The Best (And Worst) Third Albums Ever

The xx have just announced new European tour dates for 2016, kicking off next month. The London trio are on the verge of releasing their thrid studio album too.

Now, if you remember, Dan Meth, a viral web cartoonist and movie geek, posted an ingenious Trilogy Meter a few years ago, which aimed to demonstrate that the third film in any trilogy is invariably a stinker.

His theory broadly holds true (although I disagree on ‘Back To The Future’ – come on, that flying steam train at the end of ‘III’ is inspired), but it got us thinking: what would happen if we applied the same visual format to albums?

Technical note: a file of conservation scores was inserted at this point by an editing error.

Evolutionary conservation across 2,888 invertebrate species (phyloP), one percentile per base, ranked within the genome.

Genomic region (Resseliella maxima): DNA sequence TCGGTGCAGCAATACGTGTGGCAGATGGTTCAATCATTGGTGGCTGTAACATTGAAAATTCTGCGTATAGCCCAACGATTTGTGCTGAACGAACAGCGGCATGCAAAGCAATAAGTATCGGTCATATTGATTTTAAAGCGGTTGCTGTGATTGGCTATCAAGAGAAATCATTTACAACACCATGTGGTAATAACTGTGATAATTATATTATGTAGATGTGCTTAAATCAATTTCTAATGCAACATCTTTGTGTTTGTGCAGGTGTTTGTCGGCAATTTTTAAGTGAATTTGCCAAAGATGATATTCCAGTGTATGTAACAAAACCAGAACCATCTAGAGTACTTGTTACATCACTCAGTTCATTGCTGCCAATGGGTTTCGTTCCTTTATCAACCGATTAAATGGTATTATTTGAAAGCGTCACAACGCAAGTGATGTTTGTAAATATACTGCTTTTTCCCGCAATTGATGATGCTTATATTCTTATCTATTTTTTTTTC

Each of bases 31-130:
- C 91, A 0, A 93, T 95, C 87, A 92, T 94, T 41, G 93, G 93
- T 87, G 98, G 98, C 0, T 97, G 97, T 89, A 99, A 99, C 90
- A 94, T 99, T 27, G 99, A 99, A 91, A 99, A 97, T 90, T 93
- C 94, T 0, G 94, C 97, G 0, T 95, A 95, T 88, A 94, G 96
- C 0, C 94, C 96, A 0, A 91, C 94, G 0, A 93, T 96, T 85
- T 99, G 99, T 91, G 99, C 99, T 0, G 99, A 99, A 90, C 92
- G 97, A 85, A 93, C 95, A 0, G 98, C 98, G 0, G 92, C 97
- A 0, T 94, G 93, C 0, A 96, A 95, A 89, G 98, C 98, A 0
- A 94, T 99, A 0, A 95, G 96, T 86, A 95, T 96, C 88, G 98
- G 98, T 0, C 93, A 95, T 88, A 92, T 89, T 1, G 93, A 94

Actually, you have to invert the rule when it comes to bands’ third records, since they often represent the moment when artists transcend their early gaucheness and kick into a higher creative gear. I’m thinking of The Smiths with ‘The Queen Is Dead’, Bruce Springsteen with ‘Born To Run’. Pick out the ‘breakthrough’ album in a major band’s career, and invariably third time proves to be the charm.

There are exceptions, of course. Spot the odd one out in this list (the blue bar represents the broad, thumbnail critical worth attached to each album). Can you think of any other wretched third records..?

third albums